Canvassing in Morrell Park on a chilly Saturday, Phylicia Porter knocked on a lot of doors before finding people like cable company worker Michael Livingood who was happy to talk.
“I sit on my porch and watch them sell their drugs right there where you’re standing,” he complained, describing stray bullets hitting his car, drug paraphernalia on his back steps and more.
Told that she was working his Southwest Baltimore neighborhood because she is running in the June 26 primary for the 40th District Democratic Central Committee, Livingood paused.
“What’s that now?”
She explained how central committees in each legislative district (pretty much the lowest-level of elected office in Maryland) are supposed to engage the voters. (She didn’t get into their biggest power: to replace legislators who leave office for whatever reason in the middle of their term.)
“We’ve got to take our community back,” Porter told Livingood after about ten minutes of conversation that ended with a smile, a handshake and a “good luck with that!”
The exchange captured the challenges faced not just by Porter, but by a group of about two dozen people like her (some of them in the photo above) who have come together to shake up Democratic politics in Baltimore:
• First, they have to explain what central committees are.
• Then, they have to make the case that by landing a spot there they would make a difference.
“People don’t believe their vote counts. That’s what my students think,” said Steven T. Johnson, a Park Heights community leader, city school teacher and Democrat who is also running for 40th Central Committee.
He and the other candidates in the group have the enthusiasm and social media chops to convince young voters to come to the polls, said Johnson, 30, who has sponsored a successful winter coat drive in his community for the last five years.
“We can show the community how we can give them action – now,” Johnson said. “I have nothing but hope.”
The group, which has been meeting over the past year to bond, trade tips and share resources, doesn’t have a name. It also doesn’t have a formal platform, though members tend to be young and progressive.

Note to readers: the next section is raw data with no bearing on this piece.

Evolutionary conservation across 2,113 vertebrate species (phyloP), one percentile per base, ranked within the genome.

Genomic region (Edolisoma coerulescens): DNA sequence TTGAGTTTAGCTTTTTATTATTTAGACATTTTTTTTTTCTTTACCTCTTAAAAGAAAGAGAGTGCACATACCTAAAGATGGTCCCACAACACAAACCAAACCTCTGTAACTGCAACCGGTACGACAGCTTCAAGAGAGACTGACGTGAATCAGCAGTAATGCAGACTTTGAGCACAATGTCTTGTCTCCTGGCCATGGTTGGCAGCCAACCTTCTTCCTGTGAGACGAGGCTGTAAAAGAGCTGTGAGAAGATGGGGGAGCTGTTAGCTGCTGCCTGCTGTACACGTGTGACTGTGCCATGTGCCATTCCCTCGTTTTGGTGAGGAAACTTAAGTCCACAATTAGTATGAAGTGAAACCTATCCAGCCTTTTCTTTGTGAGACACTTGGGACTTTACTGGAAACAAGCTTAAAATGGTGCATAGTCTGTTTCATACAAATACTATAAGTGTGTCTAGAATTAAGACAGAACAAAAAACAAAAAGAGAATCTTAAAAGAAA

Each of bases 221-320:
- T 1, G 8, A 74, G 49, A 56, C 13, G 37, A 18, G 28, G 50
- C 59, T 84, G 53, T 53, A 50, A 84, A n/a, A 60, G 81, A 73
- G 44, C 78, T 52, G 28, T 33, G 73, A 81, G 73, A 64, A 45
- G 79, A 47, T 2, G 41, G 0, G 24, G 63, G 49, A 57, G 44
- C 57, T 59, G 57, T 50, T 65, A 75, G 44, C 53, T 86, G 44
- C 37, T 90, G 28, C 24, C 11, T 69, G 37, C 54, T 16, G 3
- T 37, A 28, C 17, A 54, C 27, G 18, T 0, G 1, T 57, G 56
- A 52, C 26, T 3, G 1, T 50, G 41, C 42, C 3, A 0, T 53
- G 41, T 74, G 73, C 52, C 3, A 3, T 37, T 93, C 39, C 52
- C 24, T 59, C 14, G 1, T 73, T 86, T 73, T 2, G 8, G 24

Some don’t mince words about their view of Baltimore’s Democratic Party as a complacent clubhouse clogged with insiders who are out of touch with the average citizen.
“It’s hard to fly the Democratic flag when you look at City Hall and see people like Catherine Pugh and some of the actions they have taken,” said Eric Stephenson, a project manager for a local construction company who is running for a Central Committee seat in District 44-A.
SOME DON’T MINCE WORDS ABOUT THEIR VIEW OF BALTIMORE’S DEMOCRATIC PARTY AS A COMPLACENT CLUBHOUSE CLOGGED WITH INSIDERS WHO ARE OUT OF TOUCH WITH THE AVERAGE CITIZEN.
Stephenson cites Pugh’s veto of the $15 minimum wage bill (“That was a huge disappointment for Democrats”) as one of the reasons for disillusionment with the party.
“We’re hoping to put pressure on electeds that are in office and create a pipeline for the future with new candidates,” he said. “We need candidates who will really fight for us, not just toe the party line.”
The process of building this progressive farm team has taken effort. He and others in the group have been canvassing, holding fundraisers and dropping in on local community association meetings for months.
Several completed the new candidates’ course offered by Emerge Maryland to increase the number of Democratic women candidates from diverse backgrounds.
“I’ve been out every weekend since the summer, rain or shine,” said Porter, 30, barreling down the Morrell Park street with the field director and two volunteers supporting Del. Antonio Hayes, Senate candidate in the 40th District.